How Much Forgiveness Did I Need?

To begin, I want to start with an encounter that Jesus had with a Pharisee and a sinful woman in Luke 7.

Then one of the Pharisees asked Him to eat with him. And He went to the Pharisees house, and sat down to eat. And behold, a woman in the city who was a sinner, when she knew that Jesus sat at the table in the Pharisees house, brought an alabaster flask of fragrant oil, and stood at His feet behind Him weeping; and she began to wash His feet with her tears, and wiped them with the hair of her head; and she kissed His feet and anointed them with the fragrant oil. Now when the Pharisee who had invited Him saw this, he spoke to himself, saying, This Man, if He were a prophet, would know who and what manner of woman this is who is touching Him, for she is a sinner. (Luke 7:36-39 NKJV)

There are some things in this story that stand out to me.
1. Despite of the reputation of the Pharisees of being holy men, this “sinner” was not hesitant to go right into this one’s home. There is no indication that the servants had tried to resist her entry. Why is that? Could it be that they were used to seeing her there?
2. Extravagant forgiveness provokes extravagant love in response. No one had to tell this woman that she was a sinner. The knowledge she had of her sinfulness and her desperate spiritual bankruptcy is what motivated her to seek out Jesus in the first place! Only a deep sense of gratitude for the magnitude of what has been blotted out of our account would cause such a spontaneous outpouring of worshipful adoration! Jesus had spoken about this in Matthew 5 when he said “Blessed are the poor in spirit, For theirs is the kingdom of heaven.” (Matthew 5:3 NKJV) Only when we comprehend our spiritual poverty will we run to Christ for rescue from our helpless estate.
3. Yes, Jesus knew EXACTLY what kind of woman this was, for she was just the type of person He came to seek and save.
“For I did not come to call the righteous, but sinners, to repentance.” (Matthew 9:13 NKJV)

But the narrative does not end here.
And Jesus answered and said to him, Simon, I have something to say to you. So he said, Teacher, say it. There was a certain creditor who had two debtors. One owed five hundred denarii, and the other fifty. And when they had nothing with which to repay, he freely forgave them both. Tell Me, therefore, which of them will love him more? Simon answered and said, I suppose the one whom he forgave more. Then He turned to the woman and said to Simon, Do you see this woman? I entered your house; you gave Me no water for My feet, but she has washed My feet with her tears and wiped them with the hair of her head. You gave Me no kiss, but this woman has not ceased to kiss My feet since the time I came in. You did not anoint My head with oil, but this woman has anointed My feet with fragrant oil. Therefore I say to you, her sins, which are many, are forgiven, for she loved much. But to whom little is forgiven, the same loves little. (Luke 7:40-47 NKJV)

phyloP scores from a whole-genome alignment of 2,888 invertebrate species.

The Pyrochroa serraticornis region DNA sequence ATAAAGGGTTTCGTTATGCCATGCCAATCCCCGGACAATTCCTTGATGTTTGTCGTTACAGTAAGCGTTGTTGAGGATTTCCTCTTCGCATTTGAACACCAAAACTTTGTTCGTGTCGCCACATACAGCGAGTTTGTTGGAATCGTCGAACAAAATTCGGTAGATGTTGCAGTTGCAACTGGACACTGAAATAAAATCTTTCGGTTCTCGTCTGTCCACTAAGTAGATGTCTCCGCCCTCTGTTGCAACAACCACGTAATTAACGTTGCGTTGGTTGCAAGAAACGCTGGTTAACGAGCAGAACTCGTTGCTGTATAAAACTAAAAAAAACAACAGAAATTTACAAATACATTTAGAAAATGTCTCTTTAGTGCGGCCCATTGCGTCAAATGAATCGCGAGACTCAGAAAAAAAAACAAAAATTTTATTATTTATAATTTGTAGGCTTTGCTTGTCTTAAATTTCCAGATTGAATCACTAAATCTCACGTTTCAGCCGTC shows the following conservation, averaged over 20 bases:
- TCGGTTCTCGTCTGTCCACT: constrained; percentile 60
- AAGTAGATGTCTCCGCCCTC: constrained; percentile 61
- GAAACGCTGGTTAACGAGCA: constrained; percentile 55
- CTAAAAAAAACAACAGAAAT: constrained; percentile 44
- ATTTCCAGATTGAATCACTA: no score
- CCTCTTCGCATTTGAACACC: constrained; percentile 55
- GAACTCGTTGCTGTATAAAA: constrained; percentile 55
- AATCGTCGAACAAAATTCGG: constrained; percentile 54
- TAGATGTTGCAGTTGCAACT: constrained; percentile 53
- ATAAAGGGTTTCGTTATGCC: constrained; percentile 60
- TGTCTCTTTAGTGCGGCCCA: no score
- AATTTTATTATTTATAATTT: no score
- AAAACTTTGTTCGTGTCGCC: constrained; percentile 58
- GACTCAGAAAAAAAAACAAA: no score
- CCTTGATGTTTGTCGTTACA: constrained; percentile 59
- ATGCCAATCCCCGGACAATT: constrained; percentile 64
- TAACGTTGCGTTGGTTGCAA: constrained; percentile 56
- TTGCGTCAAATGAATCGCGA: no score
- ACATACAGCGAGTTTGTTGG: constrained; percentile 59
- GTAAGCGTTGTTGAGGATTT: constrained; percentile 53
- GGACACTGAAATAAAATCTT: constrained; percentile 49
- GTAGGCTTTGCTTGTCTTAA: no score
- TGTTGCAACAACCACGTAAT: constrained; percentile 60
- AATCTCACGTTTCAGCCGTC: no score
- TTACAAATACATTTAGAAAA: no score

When Jesus had arrived at Simon’s home as an invited guest, he had been treated with rude indifference. The woman, on the other hand, responded with such humility and love, that she had the attention of everyone present.

And she didn’t care who saw her or what others opinions were of her. Love makes us that way. And Jesus tells Simon that this s because she had been forgiven much and therefore loved much. Notice that Jesus did NOT say it was because “she had a lot worse sins than you did, Simon.”

You see Jesus didn’t link the love to the amount of sins, but to the amount of forgiveness granted. Jesus did’nt say it was because she sinned much, but because she had been forgiven much. That is a critical distinction, because Simon the Pharisee was in just as much need of forgiveness as the sinful woman!

Sin carries with it a death penalty. And since all have sinned, everyone is under that sentence of death (Romans 3:23). That is why John 3:17 says Jesus didn’t come into the world to condemn the world, but to save it. It is because the world was already condemned!

And a death penalty is a death penalty, whether you were sentenced for a murder or 100 murders. When the condemned is pardoned, he is taken out from under that penalty and should be thoroughly grateful. The real problem in the story is not the woman’s lavish, unsolicited, and unauthorized response. The problem was Simon’s lack of any response other than indifference.

So with this story in mind, let us examine ourselves and ask who we are most like in this story; Simon, or the woman.

I conclude with words of ex-slave ship captain John Newton.
“My memory is nearly gone; but I remember two things; That I am a great sinner, and that Christ is a great Saviour.”